Real life is not as clear cut as my example so the fertilizer plant owner would probably not realize the direct cause and effect. Of course in the world today someone would notice that the fertilizer plant owner was raping the farmers, build a second fertilizer plant, and possibly put the first out of business. Hopefully you can see from my example that raising prices doesn’t automatically increase revenue. Sure you might bring up the well known supply and demand curve as evidence this is a no-brainer, the most discussions of supply and demand don’t contemplate the effect of value creation downstream such as the value created by the fertilizer in producing tomatoes. At a reasonable price consumers would buy the tomatoes even though they provided less food. Once the price got too high, their consumption dropped, and so did the fortunes of the fertilizer plant owner and the farmers who grew those specific crops.
Let me bring it back to the real world and give more direct examples:
- Imagine if a business having a toll free telephone number cost $10,000 per year and $1 per minute. How many business would never have started using them, and imagine how much business based on toll free access just would not happen?
- What if the least expensive computer cost $5000 each, like the first PCs used to? Think about how many businesses that offer services today using computers couldn’t offer those services because they couldn’t afford those computers.
- What if there had been no free browser software; if browser software was sold for $199 each, for example? Do you think the world-wide web would have developed?
I could go on and on with examples, but they all boil down to the following:
Items and services used to create added-value items and services follow a different economics model than pure supply and demand. If the price it too high for those initial items and services, overall value creation will be retarded. Conversely, if the price of those initial items and services is lowered, it can empower greater value creation, and the demand for the original items and services may increase exponentially. This definition assumes the value ultimately created supplies an existing demand, or empowers creation of new goods or services for which demand evolves.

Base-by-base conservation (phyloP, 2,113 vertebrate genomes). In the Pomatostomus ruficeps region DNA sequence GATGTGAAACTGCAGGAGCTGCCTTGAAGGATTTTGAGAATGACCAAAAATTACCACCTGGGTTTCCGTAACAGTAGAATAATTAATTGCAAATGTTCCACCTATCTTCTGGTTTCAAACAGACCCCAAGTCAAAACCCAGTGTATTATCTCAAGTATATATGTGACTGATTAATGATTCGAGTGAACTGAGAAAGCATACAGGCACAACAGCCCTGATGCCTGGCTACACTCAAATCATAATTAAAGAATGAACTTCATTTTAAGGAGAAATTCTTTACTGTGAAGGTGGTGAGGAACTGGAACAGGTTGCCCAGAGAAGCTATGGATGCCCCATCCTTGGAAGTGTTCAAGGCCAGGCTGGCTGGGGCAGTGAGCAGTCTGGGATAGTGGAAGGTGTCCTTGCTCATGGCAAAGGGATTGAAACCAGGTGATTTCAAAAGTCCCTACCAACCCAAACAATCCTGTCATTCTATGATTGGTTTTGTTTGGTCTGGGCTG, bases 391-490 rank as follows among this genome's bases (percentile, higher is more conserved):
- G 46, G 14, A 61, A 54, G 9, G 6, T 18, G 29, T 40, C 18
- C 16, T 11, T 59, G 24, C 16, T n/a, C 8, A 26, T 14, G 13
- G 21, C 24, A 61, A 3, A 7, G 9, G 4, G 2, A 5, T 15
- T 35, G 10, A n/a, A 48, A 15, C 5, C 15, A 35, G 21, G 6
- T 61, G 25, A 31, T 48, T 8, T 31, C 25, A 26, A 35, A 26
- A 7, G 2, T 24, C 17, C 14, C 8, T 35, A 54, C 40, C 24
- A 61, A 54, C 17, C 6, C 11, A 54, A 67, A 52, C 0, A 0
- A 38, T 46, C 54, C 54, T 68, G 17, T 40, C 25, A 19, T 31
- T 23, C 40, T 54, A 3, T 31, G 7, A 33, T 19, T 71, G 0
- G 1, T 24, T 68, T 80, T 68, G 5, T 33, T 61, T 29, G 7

I’ll finish with this final example and follow it with a few parting rhetorical questions:
Imagine you invented a process to create an alternative for oil that did not pollute, only cost you one (1) dollar per barrel to produce, and you had no limits on the quantity you could produce. Let’s also imagine you were able to secure exclusive worldwide rights to this process. You could price your oil alternative competitively with the current price of oil or even higher because it did not pollute. If you were a modern day oil company, you would probably do that. Since you controlled the process, you’d probably maintain your high price indefinitely. However, imagine if instead you priced it at half the cost of a barrel of oil? You’d quickly become the leading supplier of fuel in the world (and you would devastate the Middle Eastern economy, but I digress.) And then imagine you continued to slowly lower your price, approaching “essentially free” over time. In this scenario, if fuel were essentially free and it did not pollute, how many entrepreneurs do you think would find ways to create value in new and previously unconsidered ways? How much of your fuel do you think would ultimately be consumed?